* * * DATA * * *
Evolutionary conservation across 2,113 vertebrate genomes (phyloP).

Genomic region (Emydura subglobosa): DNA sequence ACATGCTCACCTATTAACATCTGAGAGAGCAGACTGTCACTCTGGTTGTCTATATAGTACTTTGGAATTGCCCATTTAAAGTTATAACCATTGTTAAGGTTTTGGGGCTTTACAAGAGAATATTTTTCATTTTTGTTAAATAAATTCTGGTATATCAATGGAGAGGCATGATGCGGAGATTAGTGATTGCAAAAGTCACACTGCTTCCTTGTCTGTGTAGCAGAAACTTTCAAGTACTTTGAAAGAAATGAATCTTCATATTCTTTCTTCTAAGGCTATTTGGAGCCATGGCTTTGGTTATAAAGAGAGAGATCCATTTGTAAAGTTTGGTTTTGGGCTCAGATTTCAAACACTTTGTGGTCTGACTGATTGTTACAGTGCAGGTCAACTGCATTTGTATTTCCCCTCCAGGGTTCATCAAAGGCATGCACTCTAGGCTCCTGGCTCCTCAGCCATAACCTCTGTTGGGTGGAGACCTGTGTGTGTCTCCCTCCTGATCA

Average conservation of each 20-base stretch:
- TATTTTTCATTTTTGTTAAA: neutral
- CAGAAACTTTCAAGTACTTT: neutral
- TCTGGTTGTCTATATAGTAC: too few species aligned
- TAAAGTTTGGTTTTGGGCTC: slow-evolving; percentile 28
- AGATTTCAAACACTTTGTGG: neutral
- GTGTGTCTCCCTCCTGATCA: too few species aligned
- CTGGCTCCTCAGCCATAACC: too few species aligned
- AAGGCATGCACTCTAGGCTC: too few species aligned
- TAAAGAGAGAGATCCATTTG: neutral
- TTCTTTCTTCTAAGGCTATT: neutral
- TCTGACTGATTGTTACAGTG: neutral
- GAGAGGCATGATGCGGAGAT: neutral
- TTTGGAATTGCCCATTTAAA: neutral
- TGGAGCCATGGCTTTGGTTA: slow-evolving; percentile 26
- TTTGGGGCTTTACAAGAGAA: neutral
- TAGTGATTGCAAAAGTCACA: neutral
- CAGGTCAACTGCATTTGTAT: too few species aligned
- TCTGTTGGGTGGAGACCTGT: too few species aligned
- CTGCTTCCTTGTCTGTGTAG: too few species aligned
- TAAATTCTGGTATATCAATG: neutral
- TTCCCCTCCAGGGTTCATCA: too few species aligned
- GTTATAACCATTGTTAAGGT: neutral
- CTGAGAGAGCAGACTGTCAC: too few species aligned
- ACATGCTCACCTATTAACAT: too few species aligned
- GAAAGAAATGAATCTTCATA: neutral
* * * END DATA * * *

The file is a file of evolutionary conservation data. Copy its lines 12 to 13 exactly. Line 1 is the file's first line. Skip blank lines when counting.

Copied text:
- TAAAGAGAGAGATCCATTTG: neutral
- TTCTTTCTTCTAAGGCTATT: neutral